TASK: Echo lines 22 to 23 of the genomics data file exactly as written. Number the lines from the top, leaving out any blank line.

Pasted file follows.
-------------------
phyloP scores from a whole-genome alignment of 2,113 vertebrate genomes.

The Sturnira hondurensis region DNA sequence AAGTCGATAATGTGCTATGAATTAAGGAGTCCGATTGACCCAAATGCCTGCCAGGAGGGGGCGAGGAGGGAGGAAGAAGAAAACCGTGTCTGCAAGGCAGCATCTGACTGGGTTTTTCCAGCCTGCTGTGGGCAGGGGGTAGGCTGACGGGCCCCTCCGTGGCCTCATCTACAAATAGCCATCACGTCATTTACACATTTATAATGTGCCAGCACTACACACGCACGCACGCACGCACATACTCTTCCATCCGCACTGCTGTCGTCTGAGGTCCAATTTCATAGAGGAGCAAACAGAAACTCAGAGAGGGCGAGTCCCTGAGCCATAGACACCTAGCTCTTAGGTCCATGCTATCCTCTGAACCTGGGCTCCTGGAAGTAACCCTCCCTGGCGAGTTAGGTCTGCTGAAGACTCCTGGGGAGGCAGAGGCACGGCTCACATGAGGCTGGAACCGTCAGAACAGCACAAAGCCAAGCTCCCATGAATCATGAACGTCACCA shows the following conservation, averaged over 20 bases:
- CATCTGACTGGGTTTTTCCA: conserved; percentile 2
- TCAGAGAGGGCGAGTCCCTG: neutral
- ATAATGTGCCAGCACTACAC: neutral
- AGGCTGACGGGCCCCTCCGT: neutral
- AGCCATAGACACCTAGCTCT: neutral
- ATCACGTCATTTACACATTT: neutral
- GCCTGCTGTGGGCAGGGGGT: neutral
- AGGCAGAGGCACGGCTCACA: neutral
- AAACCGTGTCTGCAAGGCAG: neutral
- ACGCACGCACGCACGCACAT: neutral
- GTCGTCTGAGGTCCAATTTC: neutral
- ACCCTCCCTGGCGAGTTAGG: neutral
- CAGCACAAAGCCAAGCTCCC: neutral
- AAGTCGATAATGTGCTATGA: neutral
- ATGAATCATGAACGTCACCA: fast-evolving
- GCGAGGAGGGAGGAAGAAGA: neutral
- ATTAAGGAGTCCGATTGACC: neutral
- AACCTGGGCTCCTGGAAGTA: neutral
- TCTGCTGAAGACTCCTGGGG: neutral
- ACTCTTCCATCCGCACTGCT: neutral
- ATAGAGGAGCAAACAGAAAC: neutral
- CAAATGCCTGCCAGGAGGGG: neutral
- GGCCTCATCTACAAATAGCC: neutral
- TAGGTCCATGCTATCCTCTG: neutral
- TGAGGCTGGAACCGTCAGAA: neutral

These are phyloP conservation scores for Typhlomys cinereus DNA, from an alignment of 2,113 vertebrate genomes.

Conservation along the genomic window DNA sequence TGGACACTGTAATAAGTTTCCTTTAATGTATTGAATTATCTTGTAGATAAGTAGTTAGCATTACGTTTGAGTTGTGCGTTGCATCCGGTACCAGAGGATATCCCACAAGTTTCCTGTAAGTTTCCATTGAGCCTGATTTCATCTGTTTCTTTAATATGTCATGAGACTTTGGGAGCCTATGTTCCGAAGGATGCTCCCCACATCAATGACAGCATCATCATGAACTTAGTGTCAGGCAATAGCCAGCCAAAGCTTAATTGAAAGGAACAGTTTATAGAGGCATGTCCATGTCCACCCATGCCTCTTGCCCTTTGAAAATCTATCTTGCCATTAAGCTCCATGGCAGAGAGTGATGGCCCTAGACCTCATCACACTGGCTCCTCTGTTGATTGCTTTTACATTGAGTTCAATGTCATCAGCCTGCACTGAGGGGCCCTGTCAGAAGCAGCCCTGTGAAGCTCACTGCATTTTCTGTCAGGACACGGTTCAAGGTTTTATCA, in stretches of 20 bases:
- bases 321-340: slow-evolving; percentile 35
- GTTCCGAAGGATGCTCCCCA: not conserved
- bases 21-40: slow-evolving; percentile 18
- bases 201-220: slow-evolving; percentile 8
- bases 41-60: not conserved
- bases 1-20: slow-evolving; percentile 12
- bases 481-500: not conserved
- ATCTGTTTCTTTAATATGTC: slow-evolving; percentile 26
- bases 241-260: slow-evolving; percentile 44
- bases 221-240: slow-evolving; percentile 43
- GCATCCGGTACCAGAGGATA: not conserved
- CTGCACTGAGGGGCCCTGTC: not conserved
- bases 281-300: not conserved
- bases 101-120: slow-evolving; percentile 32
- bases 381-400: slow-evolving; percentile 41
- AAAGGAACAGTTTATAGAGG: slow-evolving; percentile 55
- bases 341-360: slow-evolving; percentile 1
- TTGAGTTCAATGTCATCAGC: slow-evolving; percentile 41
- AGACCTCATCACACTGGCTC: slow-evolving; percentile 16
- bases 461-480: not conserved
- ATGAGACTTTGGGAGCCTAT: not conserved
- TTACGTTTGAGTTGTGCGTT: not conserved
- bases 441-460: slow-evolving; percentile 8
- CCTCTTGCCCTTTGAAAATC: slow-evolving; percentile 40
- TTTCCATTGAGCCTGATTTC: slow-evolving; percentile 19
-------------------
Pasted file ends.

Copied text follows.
- ACTCTTCCATCCGCACTGCT: neutral
- ATAGAGGAGCAAACAGAAAC: neutral